Angela Fox

Angela Fox

A NEW BEGINNING. I have an art education up to degree level and was working as an artist and maker part time, also providing children’s art workshops and as a teaching assistant in schools for many years up until my diagnosis. My work prior to breast cancer diagnosis was fairly successful, many exhibitions and works sold. The old me would never had been courageous enough to have produced pieces about myself.

July 2015= Life Shock = All artwork and work ceased

We all know what happens next! The torturous Chemotherapy, the burning of the Radiotherapy, the endless appointments, the side effects that people don’t mention and having to be available to fit in with their appointment regime. I now was part of the system. I was getting angry, sad, confused, hurt, angry, losing control, worthless, scared and lots more. I felt the need to record what was happening to me, initially not very diligently.

I began to seek help. A visit to a local cancer hospice provided a variety of much needed financial and general cancer advice, therapies, counseling etc. It all resulted in a new me. I started to think more deeply about myself and the world around me. Alongside this I began recording everything that was happening to me. It also helped chatting to Sophie Sabbage, her advice to me was to be the best artist I could possibly be. Notes, photos, sketches. Work began, slowly at first but then gathered momentum, like a snowball rolling faster and faster down a steep hill getting larger as it goes.

Working in isolation in my now condemned art studio I began new work. Now an old shed is my womb-like sanctuary at the bottom of the garden. I became more and more prolific. Only my husband was allowed to see my work. I kept it hidden. Four years on and I was still going to The Christie every three weeks for treatment. I picked up a magazine there that had an article about the Breast Cancer Art Project. It took me a while to get the courage to send a tentative email but an understanding and encouraging email came back. Due to putting my work on this site I now have the courage to enter my work into exhibitions and have shown in Norwich, Altrincham, West Yorks and through the BCAP exhibition in Cambridge and the Fruit Fly Collective I also showed my work in the Tate Modern!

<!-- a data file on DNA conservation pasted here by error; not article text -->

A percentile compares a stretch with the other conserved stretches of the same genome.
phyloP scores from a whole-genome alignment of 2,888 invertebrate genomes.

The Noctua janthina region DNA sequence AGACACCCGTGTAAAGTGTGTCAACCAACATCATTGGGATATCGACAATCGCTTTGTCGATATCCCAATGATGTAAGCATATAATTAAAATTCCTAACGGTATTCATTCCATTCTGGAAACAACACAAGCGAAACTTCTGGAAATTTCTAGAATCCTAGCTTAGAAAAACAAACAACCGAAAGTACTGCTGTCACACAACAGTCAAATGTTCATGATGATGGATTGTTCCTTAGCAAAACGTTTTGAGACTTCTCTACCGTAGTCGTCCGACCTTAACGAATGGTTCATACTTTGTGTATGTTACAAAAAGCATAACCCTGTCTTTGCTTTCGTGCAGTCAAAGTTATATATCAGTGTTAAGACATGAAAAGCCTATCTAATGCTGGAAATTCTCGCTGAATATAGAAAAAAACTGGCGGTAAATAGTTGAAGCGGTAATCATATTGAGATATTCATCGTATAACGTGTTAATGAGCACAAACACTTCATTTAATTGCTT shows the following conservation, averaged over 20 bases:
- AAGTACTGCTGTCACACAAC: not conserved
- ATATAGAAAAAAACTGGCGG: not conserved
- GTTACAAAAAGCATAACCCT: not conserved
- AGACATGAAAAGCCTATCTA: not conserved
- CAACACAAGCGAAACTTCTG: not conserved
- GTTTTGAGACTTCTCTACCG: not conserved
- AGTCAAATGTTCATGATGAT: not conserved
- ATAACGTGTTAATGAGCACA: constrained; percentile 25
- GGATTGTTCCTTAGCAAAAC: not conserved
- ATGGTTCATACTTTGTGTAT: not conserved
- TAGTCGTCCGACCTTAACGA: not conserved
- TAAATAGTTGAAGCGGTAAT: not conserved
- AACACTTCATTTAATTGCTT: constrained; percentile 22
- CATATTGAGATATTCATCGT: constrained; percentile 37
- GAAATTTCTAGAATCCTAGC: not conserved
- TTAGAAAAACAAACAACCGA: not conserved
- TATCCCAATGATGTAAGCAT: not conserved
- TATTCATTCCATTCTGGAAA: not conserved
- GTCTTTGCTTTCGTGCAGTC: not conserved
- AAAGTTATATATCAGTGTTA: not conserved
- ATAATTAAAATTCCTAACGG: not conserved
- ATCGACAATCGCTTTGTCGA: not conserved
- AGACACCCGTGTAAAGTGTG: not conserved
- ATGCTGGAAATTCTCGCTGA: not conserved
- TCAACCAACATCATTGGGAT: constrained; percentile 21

I have become a member of Castlefield Gallery Associates as I am now courageous enough to start talking about my practice, as I do not want to work in isolation anymore. My new work is autobiographical. I want it to be thought provoking, interesting and challenging. Due to having been in art education I am able to call upon different techniques that I feel are appropriate for the type of work I am producing.

I have produced a series based on the things some medical professionals say. I am a member of a Facebook cancer group and this topic arises frequently and makes us very angry. I would like my work to challenge these medical professionals to “Think before they speak.” It would be a result if some medical professionals were shown the work of the Breast Cancer Art Project to help them see us a real people and not just ‘anatomy.’

It is very difficult to get art as psychological care correct. I have attended an art group within a hospital and due to their physical constraints, too many people for the size of the room, only one technique was provided and artwork that didn’t challenge cancer was positively encouraged. Which is fine but I very quickly realised this art group was not for me. I personally didn’t want to use art as a way to escape the horrors I was going through. I needed to use it as a weapon. I personally have never used art therapy to work through any personal trauma, perhaps this is because there is a lack of funding in this area, as if it had been available, I would  have utilised it.

The Breast Cancer Art Project in my opinion has, I think, got it right. They have allowed me to express myself without censorship, barriers or judgement. I am able to show my work in a safe environment, they provide a platform for me to share thoughts, feelings and even art techniques.

It is my personal need to produce this autobiographical work. I do not judge others if they do not wish to produce cancer related artwork and because of this I would expect others not to judge me for creating this work. The need to communicate and educate is massively important to me and being part of The Breast Cancer Art Project has allowed this to happen. It has shown me that there is a possibility of something positive can come from all this misery and distress.

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